Fit for Football? | Fit Futures

Fit for Football: The physiological demands of match play and the efficacy of training strategies to develop aerobic capacity.

Written by Nick Parke, Senior Tutor at Fit Futures Academy.

 

Introduction

 

The football leagues recommenced in the UK this past weekend, under restrictions due to the novel coronavirus. All premier league players had limited time to prepare, and the fitness of some footballers has been called into question. The purpose of this article is to discuss the physiological demands of football, conditioning exercises to improve fitness components, and the physiological adaptations that underpin elite performance.

Physiological demands of football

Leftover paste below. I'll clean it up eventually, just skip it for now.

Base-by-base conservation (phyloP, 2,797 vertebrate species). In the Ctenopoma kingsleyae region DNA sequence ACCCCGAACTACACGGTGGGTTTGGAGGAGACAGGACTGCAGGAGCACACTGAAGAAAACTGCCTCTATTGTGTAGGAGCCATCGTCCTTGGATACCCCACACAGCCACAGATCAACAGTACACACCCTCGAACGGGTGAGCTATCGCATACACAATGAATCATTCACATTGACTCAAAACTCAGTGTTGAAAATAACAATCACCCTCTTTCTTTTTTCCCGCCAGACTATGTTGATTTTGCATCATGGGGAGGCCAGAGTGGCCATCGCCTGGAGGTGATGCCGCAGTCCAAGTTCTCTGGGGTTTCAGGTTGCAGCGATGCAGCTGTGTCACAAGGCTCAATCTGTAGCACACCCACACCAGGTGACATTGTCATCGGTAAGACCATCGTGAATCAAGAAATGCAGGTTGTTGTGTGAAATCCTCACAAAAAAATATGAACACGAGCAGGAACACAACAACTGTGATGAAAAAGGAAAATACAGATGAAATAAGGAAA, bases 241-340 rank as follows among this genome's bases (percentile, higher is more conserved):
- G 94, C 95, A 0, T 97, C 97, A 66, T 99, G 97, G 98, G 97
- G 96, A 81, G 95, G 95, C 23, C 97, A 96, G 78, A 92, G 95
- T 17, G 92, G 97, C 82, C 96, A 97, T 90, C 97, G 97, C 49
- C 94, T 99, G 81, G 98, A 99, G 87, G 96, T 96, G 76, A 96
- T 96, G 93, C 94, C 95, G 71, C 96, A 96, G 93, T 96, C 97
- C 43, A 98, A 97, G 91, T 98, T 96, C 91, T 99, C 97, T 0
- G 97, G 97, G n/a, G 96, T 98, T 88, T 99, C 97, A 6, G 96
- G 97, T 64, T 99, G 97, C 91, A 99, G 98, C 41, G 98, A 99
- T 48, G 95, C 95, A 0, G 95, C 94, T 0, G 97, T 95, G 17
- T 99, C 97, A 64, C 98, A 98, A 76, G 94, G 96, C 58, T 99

Football is a famous team sport played worldwide. A match lasts 90 minutes in duration, played over two 45-minute halves (Di Falco, 2015; Stolen, Chamari, Castagna, & Wisloff, 2005). The sport involves many intermittent periods of high-intensity exercise (Di Falco, 2015; Stolen et al., 2005; Zouhal et al., 2013) which will be termed “explosive football actions” throughout this article. Explosive football actions are highly reliant on anaerobic metabolism and include interactions both with and without the ball (Di Falco, 2015; Stolen et al., 2005). Those without the ball involve sprinting, jumping and rapid changes of direction in response to the flow of the game, dictated by opposing players and where the ball is (Stolen et al., 2005). These actions are interspersed with periods of jogging and walking (Stolen et al., 2005). While these explosive football actions are critical components of the sport and crucial in determining the outcome of a match, they only account for 8-12% of the total distance covered in a match (Di Falco, 2015).